Book Review: Girls of Paper and Fire

Title: Girls of Paper and Fire

Author: Natasha Ngan

Genre: YA fantasy

CW: Sexual assault, violence

Source: Library (borrowed)

Rating: ★★★★

One Sentence Synopsis

A girl from a marginalized caste is forcibly thrown into the ranks of the demon king’s concubines and finds heartache, friendship, and love.

Favorite Quote

“I don’t want an easy life. I want a meaningful one.”

This book appeared on my radar in the most random of ways. After wresting myself out of a rather dramatic reading slump, I felt like I was out of touch with the current goings-on of the book world. Someone mentioned that I should give Booktube a try. And I had no idea what that was. I spent a Saturday on Youtube, watching hours of videos of people just talking about books and it was like I had found my people! Girls of Paper and Fire, though it had been released the year before, kept getting mentioned because the sequel, Girls of Storm and Shadow, was being released in 2019. The more I listened to Booktubers talk about it, the more I wanted to read it for myself. I had also recently moved and wanted to visit our local library, so I figured I could go get my shiny, new library card and pick this book up at the same time.

I absolutely tore through this book! I fell in love with the story of Lei, a girl born into the Paper Caste but with eyes the color of shimmering gold. Her eyes attract attention and, unfortunately, the interest of the demon king. She is forcibly recruited to become one of the king’s Paper Girls; women from across the country picked for their beauty and breeding to become the king’s concubines. Lei would rather be anywhere but the palace, but she finds herself growing close to the other girls and especially the mysterious Wren.

Let me gush about the things I loved about this book. First, the world-building was first rate. I love a book that doesn’t dump information on you in an obvious way, but weaves the information you need into the story beautifully, and Natasha Ngan pulled this off extremely well. On a similar level, Ngan’s descriptions of her world and the characters that populate it were just lush and wonderful to read. It was so easy to imagine the palace and the gardens and all the Paper Girls that Lei comes to know. It’s just so rich and evocative and I absolutely ate it up.

Second, I found myself becoming quickly attached to the main character, Lei. She was so strong and fierce, even when she was terrified for not only herself, but her family. She is thrown into a terrible situation, but she remains resolute and tries her hardest to make it work for her. She is smart and a survivor and I found myself rooting for her almost instantly. I also really enjoyed getting to know Wren, another Paper Girl to who Lei feels a surprising attraction. She’s also a strong woman making her current situation work for her, though, I will say she seems a little more one-dimensional than Lei. Actually, all the other Paper Girls fell a little flat, to me, and just didn’t come to life like Lei did.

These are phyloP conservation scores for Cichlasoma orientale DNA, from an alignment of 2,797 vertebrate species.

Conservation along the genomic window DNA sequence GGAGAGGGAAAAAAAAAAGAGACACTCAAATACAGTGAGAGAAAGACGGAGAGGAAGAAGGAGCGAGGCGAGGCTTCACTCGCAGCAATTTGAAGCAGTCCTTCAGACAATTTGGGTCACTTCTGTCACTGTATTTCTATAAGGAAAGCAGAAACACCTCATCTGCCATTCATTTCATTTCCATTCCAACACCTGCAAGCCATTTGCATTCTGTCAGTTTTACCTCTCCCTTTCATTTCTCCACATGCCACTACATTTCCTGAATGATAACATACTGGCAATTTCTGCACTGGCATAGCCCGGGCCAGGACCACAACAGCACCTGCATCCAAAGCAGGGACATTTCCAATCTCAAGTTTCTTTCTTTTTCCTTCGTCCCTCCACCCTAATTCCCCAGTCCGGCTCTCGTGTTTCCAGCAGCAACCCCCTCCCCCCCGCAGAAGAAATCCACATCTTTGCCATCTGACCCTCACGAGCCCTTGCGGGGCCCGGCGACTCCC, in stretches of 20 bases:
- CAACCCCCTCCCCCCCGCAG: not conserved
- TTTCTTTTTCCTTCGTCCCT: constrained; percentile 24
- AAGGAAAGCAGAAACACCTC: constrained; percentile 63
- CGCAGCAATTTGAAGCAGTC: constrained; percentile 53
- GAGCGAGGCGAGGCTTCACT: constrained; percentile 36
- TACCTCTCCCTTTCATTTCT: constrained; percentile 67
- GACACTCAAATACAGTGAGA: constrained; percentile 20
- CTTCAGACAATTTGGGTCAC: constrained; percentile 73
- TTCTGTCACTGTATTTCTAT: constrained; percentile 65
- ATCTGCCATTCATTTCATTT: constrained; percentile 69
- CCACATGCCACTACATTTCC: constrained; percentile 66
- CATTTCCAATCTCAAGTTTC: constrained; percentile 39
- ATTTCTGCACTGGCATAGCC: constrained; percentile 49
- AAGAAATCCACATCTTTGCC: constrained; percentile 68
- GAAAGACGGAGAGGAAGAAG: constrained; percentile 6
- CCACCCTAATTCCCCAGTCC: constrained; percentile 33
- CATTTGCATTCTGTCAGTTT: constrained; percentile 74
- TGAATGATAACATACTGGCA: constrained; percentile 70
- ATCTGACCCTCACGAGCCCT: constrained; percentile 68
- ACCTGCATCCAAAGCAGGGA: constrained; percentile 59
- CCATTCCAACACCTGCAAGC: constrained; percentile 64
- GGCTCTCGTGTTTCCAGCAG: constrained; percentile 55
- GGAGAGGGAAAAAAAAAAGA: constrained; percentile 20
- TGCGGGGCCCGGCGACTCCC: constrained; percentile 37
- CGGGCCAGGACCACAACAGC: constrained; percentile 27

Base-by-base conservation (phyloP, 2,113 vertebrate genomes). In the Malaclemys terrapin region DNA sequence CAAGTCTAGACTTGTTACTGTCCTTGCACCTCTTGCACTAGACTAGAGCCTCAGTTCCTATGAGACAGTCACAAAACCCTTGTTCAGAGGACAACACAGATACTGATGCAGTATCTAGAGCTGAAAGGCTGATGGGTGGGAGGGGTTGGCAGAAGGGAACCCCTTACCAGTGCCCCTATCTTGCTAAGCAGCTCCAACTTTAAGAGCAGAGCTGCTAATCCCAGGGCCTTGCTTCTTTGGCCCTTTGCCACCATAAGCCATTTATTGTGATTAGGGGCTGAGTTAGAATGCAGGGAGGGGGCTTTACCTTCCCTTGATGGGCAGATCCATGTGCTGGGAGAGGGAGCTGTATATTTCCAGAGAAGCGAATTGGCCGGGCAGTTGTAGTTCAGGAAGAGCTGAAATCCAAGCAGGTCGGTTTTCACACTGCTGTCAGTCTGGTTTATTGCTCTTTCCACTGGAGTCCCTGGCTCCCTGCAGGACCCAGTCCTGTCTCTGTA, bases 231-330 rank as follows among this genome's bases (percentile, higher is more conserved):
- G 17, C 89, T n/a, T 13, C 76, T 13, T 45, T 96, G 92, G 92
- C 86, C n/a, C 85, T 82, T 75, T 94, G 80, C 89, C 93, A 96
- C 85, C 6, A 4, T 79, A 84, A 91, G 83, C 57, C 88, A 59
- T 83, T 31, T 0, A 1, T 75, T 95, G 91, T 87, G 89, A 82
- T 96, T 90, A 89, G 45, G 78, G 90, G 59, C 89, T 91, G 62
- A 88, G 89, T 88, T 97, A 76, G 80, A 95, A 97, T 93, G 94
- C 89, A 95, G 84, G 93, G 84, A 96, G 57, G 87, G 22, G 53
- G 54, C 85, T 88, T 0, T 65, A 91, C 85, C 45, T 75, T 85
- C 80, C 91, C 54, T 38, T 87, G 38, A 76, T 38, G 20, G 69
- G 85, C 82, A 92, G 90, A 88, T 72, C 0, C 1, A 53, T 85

Third, the story itself was a thrill to read. There’s intrigue, there’s action, there’s politics… It sucked me in and didn’t let go until the last page! The pacing was wonderful and kept me engaged throughout all 400 pages. The ending, though. I both loved and hated how the book ended! It felt a little… not forced but… obvious? Like, if I hadn’t already know there was a sequel to this book, it would be quite clear that the author was setting us up for another book. I don’t mind reading series, but I tend to like it better when the ending doesn’t it make it so obvious. If that makes sense, heh.

All in all, Girls of Paper and Fire was a beautiful story and I can’t wait to get my hands on the sequel!

Book links

Amazon::Barnes & Noble::Indiebound::Goodreads


One thought on “Book Review: Girls of Paper and Fire

Leave a Reply

Fill in your details below or click an icon to log in: Logo

You are commenting using your account. Log Out /  Change )

Facebook photo

You are commenting using your Facebook account. Log Out /  Change )

Connecting to %s